When Elias Canetti (kah-NEH-tee) was awarded the Nobel Prize in Literature in 1981, he was recognized as a preserver and transmitter of classical German culture in an age when the individual is threatened by the powerful brutality of the masses. Canetti was born on July 25, 1905, in Ruse, Bulgaria. His father, Jacques Canetti, belonged to a merchant family of Sephardic Jews who had settled in Turkey several centuries before moving to Bulgaria. His mother, Mathilde Artitti, also belonged to one of the old and distinguished Sephardic families. The parents had met while studying in Vienna and spoke German—almost as a secret language—when they were together. The common language of the Jewish community was Ladino, an old form of Spanish, and Canetti also heard and understood Hebrew and Bulgarian, as well as perhaps a dozen languages and dialects at this early stage of life.
When Canetti was six years old the family moved to England, where he added English and French to the list of languages he knew. Following the sudden death of his father, his mother decided to move to the Continent, where they lived in Vienna, Zurich, and Frankfurt, and Canetti learned and mastered German, the language he used for all of his writings. Upon completion of secondary school in 1924 Canetti attended the University of Vienna. Although he completed his study of chemistry with a doctorate in 1929 to satisfy the wishes of his family, he never worked professionally as a chemist.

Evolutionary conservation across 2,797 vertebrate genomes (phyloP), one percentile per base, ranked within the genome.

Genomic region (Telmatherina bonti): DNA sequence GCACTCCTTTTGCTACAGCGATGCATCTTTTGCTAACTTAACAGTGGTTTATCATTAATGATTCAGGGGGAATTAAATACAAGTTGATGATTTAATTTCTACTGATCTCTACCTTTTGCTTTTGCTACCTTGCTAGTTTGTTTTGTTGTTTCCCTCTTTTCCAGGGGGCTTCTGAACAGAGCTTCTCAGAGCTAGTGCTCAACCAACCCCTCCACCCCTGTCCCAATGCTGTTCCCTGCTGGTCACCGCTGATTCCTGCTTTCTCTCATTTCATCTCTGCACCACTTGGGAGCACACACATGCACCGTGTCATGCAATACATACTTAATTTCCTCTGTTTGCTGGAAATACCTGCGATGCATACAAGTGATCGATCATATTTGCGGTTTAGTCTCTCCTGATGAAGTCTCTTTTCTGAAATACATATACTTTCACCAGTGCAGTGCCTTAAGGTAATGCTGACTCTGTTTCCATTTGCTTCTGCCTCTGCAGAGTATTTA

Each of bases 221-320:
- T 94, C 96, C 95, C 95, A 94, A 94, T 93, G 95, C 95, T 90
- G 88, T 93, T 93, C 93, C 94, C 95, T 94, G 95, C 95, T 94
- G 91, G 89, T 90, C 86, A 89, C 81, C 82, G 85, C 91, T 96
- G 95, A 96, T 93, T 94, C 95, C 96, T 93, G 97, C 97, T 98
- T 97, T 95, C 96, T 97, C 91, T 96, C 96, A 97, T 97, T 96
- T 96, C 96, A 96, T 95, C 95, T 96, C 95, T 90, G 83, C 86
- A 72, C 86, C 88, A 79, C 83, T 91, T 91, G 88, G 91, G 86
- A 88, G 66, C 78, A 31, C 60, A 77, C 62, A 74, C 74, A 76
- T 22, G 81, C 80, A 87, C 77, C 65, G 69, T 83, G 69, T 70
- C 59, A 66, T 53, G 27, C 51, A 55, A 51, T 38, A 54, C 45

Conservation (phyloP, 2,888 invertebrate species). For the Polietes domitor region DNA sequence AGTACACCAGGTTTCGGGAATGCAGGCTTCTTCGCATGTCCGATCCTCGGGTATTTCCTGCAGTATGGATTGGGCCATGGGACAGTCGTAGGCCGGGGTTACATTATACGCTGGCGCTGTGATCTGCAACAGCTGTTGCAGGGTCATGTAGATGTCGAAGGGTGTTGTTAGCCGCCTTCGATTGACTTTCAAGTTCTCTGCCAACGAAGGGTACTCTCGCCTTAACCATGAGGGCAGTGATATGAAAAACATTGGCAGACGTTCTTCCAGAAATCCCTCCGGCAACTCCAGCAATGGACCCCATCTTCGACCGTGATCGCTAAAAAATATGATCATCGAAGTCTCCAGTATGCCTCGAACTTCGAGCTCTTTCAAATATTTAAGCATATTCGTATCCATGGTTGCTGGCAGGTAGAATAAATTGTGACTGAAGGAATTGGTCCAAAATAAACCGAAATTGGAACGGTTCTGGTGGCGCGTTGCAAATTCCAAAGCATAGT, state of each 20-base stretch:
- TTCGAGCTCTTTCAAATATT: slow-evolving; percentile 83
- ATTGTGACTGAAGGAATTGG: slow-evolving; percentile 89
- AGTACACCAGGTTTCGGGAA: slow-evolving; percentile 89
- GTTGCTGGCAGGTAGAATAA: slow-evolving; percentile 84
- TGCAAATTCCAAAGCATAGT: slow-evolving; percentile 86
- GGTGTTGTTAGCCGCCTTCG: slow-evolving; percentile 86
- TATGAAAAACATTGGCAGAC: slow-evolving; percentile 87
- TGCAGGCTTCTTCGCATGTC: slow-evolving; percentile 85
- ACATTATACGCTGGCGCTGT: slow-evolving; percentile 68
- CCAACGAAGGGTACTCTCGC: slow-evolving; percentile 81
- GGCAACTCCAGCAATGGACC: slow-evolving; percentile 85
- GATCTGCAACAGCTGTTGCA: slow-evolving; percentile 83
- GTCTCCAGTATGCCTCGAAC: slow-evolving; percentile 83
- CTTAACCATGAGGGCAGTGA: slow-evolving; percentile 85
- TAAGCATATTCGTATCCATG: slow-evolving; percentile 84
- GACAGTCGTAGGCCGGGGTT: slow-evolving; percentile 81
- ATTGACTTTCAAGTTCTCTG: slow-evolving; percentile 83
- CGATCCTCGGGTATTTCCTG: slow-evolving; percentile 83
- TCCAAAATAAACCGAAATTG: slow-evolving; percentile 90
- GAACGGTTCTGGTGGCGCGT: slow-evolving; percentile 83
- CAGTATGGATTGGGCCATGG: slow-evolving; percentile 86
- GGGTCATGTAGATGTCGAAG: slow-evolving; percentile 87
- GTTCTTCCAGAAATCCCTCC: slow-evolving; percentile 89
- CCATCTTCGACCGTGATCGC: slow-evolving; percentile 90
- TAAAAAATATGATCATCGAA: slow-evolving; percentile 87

From 1930 to 1931 he wrote the novel Auto-da-Fé, which did not appear in print until a suitable publisher was found in 1935. Two sources had a great influence on Canetti’s work, not only in writing this novel but also on his work in general: the great Austrian poet and satirist Karl Kraus and the events surrounding the burning of the Palace of Justice in Vienna on July 15, 1927. In his Nobel lecture Canetti noted that the writer and critic Kraus taught him “to hear imperturbably the sounds of Vienna” and to be forever opposed to war.
The personal experience of participating in the crowd on the day the Palace of Justice was burned by an angry and unorganized group had a profound and...
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